If the research and development efforts of the National Institute of Standards and Technology (NIST) pan out, the U.S. could soon have a roadside test for the chemical determination of recent cannabis use.
On July 27, the NIST posted a notice seeking information from vendors capable of measuring a person’s breath for cannabis. The action is a first step in the Breath Measurements of Acute Cannabis Elimination (BACE) program for which NIST was awarded $1.4 million from the U.S. National Institute of Justice (NIJ) as a part of its forensic science research and development grant awards. The basis of the BACE program is the use of a two-stage, roadside test for cannabis impairment.
The NIST description explained that although cannabis use induces executive function deficits that make drivers more likely to be involved in crashes than unimpaired drivers, there is currently no means to chemically detect impairment at the roadside. Specifically, “it is impossible to draw a correlation between driving impairment and delta-9-terahydrocannabinol (Δ9THC) concentration in blood, which is the most reliable matrix with which to determine recent cannabis use.”
While breath-based detection of recent cannabis use, similar to that of alcohol-use testing, has been proposed, the two are not comparable because Δ9THC can stay in the breath well past usage. So NIST proposed detection of “acute cannabis elimination” through the taking of two breath samples spaced a short interval apart to show the slope of elimination. Based on the preliminary work of Lynch et al. which showed a decline in Δ9THC in breath samples collected at 15-minute intervals over three hours for both occasional and frequent users, NIST’s first step is to determine the feasibility of a two-point measurement that could be implemented at roadside – for which it issued the information request.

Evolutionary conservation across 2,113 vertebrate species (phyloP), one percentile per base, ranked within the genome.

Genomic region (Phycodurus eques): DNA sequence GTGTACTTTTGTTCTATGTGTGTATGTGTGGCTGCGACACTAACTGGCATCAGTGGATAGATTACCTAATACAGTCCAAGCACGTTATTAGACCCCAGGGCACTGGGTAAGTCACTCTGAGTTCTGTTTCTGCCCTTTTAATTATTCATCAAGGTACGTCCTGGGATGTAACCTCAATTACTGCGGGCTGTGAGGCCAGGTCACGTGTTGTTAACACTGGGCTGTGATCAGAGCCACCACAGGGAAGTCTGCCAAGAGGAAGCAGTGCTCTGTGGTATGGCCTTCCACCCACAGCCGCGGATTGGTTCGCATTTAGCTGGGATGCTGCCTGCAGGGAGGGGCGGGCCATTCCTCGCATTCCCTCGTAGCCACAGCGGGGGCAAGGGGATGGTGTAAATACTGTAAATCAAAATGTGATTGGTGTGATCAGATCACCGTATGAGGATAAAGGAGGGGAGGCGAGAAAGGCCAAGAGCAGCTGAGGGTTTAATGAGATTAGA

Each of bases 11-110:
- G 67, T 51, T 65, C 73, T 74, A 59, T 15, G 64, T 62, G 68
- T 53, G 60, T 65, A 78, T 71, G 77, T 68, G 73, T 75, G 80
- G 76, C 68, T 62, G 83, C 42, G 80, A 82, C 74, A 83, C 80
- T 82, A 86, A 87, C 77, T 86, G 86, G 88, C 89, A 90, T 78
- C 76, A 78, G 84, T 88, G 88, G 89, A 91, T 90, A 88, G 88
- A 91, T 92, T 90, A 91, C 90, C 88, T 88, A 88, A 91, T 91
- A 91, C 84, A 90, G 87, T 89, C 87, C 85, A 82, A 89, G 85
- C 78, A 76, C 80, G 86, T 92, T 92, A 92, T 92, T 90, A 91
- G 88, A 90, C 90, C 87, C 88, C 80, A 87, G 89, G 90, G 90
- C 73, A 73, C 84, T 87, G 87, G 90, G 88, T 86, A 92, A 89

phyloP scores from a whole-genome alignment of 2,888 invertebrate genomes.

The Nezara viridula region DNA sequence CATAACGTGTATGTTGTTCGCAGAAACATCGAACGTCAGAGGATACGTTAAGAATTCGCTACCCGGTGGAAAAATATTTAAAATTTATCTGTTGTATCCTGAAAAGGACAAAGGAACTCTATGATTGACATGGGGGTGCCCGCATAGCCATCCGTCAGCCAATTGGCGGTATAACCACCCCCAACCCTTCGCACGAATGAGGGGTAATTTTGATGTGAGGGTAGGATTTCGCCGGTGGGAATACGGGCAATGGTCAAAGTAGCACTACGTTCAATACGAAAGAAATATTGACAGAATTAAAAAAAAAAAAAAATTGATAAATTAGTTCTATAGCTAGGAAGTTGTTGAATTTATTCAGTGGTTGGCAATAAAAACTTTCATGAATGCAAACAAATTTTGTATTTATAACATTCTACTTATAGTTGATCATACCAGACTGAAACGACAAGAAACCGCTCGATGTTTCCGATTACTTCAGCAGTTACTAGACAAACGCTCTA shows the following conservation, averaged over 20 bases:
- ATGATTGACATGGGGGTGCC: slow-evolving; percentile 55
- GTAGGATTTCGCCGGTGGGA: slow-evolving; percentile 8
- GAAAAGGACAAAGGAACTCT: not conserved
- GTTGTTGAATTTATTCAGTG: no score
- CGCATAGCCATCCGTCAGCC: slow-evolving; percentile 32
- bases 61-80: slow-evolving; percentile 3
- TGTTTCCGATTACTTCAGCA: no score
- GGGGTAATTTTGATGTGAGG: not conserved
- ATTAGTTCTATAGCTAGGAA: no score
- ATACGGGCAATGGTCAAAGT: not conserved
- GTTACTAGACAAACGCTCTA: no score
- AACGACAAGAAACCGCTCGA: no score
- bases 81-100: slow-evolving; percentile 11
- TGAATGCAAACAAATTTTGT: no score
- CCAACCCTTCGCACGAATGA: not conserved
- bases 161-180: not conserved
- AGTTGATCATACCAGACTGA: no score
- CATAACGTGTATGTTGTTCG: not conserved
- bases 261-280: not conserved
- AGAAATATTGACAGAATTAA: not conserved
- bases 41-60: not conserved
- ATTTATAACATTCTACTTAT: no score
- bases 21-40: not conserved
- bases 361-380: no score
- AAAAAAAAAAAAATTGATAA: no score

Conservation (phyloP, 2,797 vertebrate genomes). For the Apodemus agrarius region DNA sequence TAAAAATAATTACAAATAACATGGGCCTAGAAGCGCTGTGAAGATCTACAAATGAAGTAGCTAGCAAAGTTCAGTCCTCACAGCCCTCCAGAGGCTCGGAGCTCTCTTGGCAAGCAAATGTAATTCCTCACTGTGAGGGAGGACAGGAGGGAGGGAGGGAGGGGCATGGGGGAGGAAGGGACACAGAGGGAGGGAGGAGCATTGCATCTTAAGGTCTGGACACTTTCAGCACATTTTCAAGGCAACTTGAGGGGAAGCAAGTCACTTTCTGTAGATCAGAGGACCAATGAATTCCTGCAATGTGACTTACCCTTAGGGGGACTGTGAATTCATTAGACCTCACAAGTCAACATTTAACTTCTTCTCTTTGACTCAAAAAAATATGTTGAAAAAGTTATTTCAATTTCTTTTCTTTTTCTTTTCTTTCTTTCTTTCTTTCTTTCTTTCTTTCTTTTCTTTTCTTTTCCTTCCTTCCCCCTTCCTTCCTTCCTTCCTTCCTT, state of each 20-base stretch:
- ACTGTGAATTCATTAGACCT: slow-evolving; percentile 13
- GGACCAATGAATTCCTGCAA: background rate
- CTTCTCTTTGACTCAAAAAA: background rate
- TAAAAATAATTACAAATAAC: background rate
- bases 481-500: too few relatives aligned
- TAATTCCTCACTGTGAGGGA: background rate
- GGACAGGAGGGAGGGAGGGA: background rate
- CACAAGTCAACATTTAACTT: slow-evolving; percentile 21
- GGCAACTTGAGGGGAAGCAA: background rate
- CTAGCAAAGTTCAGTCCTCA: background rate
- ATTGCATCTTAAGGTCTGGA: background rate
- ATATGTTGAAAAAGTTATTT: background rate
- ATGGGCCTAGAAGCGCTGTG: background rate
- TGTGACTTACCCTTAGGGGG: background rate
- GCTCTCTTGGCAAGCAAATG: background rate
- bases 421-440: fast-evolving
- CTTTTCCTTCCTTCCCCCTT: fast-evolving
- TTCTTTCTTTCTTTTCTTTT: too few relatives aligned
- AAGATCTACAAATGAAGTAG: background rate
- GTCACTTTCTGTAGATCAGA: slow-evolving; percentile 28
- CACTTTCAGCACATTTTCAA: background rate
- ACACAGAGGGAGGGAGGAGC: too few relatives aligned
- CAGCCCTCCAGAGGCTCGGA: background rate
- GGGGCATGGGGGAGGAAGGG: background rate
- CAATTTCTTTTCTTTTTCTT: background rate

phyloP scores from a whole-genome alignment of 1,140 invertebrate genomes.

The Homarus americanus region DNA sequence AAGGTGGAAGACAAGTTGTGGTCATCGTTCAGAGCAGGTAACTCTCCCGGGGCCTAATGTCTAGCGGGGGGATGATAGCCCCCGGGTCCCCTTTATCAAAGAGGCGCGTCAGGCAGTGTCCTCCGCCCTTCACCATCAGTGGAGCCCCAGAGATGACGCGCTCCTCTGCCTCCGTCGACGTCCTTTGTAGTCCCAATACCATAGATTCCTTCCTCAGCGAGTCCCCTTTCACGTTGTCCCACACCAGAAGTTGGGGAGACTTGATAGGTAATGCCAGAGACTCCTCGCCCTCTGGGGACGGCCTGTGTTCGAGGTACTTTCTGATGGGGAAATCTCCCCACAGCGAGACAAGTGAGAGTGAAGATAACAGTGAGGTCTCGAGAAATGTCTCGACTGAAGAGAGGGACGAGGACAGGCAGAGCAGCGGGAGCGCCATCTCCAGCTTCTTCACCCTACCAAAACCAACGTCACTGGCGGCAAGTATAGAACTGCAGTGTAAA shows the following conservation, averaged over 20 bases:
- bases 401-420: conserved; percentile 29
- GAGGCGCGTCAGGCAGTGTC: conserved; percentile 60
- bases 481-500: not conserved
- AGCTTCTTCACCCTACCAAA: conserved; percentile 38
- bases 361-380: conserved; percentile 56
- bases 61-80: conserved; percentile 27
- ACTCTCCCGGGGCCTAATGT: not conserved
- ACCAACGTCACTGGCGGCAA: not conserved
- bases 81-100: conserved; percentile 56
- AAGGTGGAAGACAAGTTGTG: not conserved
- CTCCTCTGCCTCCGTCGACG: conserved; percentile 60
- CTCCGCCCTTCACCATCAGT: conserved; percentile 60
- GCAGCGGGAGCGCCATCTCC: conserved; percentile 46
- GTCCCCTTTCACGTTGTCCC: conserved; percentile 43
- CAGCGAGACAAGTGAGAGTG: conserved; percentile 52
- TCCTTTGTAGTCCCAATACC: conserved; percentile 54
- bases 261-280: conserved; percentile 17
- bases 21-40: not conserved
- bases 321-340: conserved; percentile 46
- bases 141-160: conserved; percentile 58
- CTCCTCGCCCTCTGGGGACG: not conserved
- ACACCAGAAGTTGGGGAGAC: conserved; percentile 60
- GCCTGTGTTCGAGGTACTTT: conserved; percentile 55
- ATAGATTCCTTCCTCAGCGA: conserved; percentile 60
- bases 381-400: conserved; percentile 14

NIST’s research goal is to collect breath samples from occasional and frequent cannabis users at 10-minute intervals during acute cannabis elimination and during periods of abstinence (which it says has not been examined). Understanding that accuracy depends on consistency in the collection of breath samples, NIST will use numerical modeling to characterize the influence of human (e.g., flowrate and volume) and device factors to improve the reproducibility of aerosol particle collection, then will analyze breath samples for Δ9THC, its metabolites, and other cannabinoids with high sensitivity analytical methods.
The research will also include urine analysis to classify users into occasional and frequent use populations and blood analysis to verify compliance with study protocols, the comparison of elimination profiles and abstinence profiles with different intervals (e.g., 10 minutes vs. 20 minutes), and examination of the multivariate response.
From the data gathered through the informational request, NIST anticipates issuing a Request for Quotation by the fourth quarter of FY2022 and awarding a contract no later than the fourth quarter of FY2022.
With the inability to test drivers for cannabis usage being a strong argument by some who oppose its national legalization, the successful outcome of this research and the development of an effective roadside test could take at least one challenge out of the picture. Whose, and how many, opinions this would be enough to sway is a different issue, but as NIST stated in its proposal, “The positive impact of this research on public safety will be a practical path towards a method that could be implemented at the roadside to chemically determine recent cannabis use.”